Furman also said there is a mismatch between the public anger about inflation and how much Biden can do about it. “There is nothing Americans are more mad about than gas prices,” he said. “It’s one of the things the White House has very little power over. It’s a global price, and it’s driven by global events.”
The administration has also struggled to explain how long Americans should expect to see rising prices, giving an inaccurate sense that the rapid price increases would subside relatively quickly. When prices first start increasing markedly last year, Biden and others suggested it was the result of the economy’s rapid reopening after the pandemic and would fade as the economy stabilized.
The price hikes “are expected to be temporary,” Biden said in July 2021, a prediction echoed by top aides who promised inflation would be “transitory.” In recent months, these officials have changed their tune, and late last month, Biden started saying inflation was his “top economic priority of it.”
Furman said the administration’s early analysis of the problem tracked with most estimates, including the Federal Reserve. They just all happened to be wrong.
“They weren’t ahead of the curve. You can’t look back and say, ‘Wow, that was impressive,’ ” he said. “But you can’t look back and say they were doing a highly political spin operation.”
The renewed engagement with Saudi Arabia is one of the most striking policy consequences of the rising prices, as it marks a notable deviation from Biden’s campaign rhetoric and pledge to put human rights at the center of his foreign policy.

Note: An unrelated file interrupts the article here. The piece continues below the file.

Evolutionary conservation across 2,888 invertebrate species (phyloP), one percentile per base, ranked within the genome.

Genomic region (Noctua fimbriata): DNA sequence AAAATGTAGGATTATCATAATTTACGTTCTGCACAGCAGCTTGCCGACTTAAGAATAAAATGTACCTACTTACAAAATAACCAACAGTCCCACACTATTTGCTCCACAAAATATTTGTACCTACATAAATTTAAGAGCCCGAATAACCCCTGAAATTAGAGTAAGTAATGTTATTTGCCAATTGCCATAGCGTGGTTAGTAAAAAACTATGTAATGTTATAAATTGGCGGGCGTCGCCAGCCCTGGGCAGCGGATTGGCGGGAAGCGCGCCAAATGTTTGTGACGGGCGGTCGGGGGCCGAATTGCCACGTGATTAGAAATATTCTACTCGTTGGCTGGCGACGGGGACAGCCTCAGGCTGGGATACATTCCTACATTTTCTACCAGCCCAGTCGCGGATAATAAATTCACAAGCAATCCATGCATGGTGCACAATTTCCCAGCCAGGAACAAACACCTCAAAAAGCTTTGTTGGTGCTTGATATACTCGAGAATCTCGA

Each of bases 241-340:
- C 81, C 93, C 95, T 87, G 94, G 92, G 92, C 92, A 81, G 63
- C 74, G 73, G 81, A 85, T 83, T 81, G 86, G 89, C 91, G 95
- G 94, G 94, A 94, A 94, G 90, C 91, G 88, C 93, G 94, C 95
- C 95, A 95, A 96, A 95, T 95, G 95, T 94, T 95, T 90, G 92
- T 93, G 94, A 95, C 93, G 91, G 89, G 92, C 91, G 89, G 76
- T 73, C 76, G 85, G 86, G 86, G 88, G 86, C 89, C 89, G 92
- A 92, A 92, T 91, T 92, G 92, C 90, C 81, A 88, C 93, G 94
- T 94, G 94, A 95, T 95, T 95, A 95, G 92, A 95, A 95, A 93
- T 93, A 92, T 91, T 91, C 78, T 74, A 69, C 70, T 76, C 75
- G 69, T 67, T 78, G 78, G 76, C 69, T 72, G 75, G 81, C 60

For months, senior officials at the White House and the State Department have debated whether the president should travel to the country, given his sharp criticism of Saudi Arabia for its human rights record, particularly the killing of Washington Post contributing columnist Jamal Khashoggi.
After Russia’s invasion of Ukraine, however, and months-long diplomatic work by Biden officials, the president is set to visit Saudi Arabia later this summer and meet with Mohammed bin Salman, the crown prince and de facto leader of the kingdom.
Officials hope the visit will help bolster oil production and facilitate peace deals in the Middle East, bringing down gas prices in the process.
At the Port of Los Angeles Friday, Biden framed inflation as a sweeping global problem, driven by the persistence of the pandemic and Russia’s ongoing invasion, and he touted his administration’s efforts to improve supply chains.
“Every country in the world is getting a big bite and piece of this inflation—worse than we are in the vast majority of countries around the world,” he said. “But make no mistake about it: I understand inflation is a real challenge to American families.”
But in a statement before the speech, Biden succinctly summarized his immediate and pressing problem: “We must do more — and quickly — to get prices down here in the United States.”